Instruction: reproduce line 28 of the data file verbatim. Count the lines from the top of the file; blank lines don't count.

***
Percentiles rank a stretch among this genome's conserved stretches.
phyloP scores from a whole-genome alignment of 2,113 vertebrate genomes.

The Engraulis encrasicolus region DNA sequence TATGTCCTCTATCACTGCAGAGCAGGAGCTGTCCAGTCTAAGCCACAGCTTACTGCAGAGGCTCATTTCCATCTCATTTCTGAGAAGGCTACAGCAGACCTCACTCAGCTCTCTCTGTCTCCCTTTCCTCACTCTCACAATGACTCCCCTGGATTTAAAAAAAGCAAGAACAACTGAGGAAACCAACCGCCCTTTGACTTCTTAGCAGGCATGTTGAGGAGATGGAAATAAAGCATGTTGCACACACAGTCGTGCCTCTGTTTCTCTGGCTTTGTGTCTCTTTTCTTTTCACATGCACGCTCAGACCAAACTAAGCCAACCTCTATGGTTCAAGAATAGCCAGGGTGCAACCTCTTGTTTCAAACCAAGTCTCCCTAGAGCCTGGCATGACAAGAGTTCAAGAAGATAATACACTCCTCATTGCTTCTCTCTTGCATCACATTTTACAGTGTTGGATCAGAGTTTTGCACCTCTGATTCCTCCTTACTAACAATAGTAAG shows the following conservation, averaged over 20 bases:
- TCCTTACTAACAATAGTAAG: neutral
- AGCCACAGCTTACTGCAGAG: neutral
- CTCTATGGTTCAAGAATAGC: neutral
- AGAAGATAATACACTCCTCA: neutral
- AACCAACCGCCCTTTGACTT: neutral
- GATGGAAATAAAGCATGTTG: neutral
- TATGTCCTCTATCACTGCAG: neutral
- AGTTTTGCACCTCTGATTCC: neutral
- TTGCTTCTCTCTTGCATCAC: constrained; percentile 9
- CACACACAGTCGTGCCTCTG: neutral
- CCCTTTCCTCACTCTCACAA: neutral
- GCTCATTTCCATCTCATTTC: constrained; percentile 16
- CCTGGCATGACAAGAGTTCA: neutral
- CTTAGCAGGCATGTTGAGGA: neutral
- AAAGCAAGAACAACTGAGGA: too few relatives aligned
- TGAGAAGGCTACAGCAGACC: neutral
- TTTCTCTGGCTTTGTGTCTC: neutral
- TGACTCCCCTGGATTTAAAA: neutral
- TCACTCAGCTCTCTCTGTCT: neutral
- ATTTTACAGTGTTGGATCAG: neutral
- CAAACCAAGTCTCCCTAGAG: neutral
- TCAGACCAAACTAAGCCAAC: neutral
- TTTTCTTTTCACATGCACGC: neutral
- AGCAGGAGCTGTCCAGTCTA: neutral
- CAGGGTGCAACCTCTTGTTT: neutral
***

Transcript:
- CAGGGTGCAACCTCTTGTTT: neutral